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Music Therapy Has Positive Impacts, Research Shows

The 2021 End Year Report on the Beyond Trauma: Youth Music Therapy program and the Andie Koplik Residency in Music Therapy provides an array of outside research into the impact of music therapy. It ties this research to the specific experiences of the music therapists and students in The Michael Bolton Charities initiative. Excerpts from the research cited in the report:

“Since the passing of the Individuals with Disabilities Education Act (IDEA), all students are entitled to the same educational opportunities in the same educational settings. Music therapy at schools has focused on supporting students with special needs within the context of their Individualized Education Program (IEP). As a result of this act, students who experienced (severe) developmental challenges learn side-by-side their typically developing peers. Including music therapy in the student’s IEP can have enormous benefits: “by creating, singing, moving, and listening to music, a wide range of cognitive, emotional, and physical abilities are brought into focus. Under the direction of a qualified music therapist, the new skills learned in the music therapy setting can be transferred to other areas of the student’s life.” (AMTA, 2006).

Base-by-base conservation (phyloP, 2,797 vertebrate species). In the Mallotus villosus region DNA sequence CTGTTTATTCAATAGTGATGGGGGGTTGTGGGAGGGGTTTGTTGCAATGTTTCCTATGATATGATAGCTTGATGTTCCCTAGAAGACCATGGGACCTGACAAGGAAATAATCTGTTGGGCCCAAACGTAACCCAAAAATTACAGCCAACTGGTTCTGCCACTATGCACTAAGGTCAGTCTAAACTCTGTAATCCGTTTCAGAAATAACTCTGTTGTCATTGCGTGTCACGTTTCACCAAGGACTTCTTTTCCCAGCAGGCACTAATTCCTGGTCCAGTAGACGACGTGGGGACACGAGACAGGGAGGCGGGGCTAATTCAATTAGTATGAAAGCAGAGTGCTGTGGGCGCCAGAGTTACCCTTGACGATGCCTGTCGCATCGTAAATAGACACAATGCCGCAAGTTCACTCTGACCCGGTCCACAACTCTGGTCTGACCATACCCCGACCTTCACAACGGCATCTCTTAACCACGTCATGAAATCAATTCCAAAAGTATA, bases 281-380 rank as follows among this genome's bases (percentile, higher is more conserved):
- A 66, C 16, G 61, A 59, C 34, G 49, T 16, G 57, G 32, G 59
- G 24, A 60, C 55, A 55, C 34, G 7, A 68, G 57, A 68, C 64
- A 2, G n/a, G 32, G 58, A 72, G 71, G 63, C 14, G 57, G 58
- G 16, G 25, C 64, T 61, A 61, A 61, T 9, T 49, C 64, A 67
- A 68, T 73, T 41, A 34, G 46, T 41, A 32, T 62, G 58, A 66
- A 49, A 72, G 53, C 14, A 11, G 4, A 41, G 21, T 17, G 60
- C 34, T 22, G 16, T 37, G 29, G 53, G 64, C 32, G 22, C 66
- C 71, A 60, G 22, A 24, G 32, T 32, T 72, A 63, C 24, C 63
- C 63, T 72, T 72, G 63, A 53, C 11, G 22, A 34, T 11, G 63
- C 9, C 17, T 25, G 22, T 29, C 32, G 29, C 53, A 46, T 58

“…for younger people specifically, engagement with music is often correlated with reduced feelings of worthlessness and an increase in self-esteem (Landis-Shack et al., 2017). These findings are echoed by others, such as Roley (2017), who finds that seven of the nine articles included in her review on music therapy among adolescents with emotional and behavioral disorders “noted self-esteem, self-worth, or a combination of both, to be positively impacted by the interventions of music therapy” (report, p. 24).

Music therapy can have a larger impact too and “music therapy has been proven to contribute to cognitive, psychosocial and academic development” Sze (2006, p. 117).

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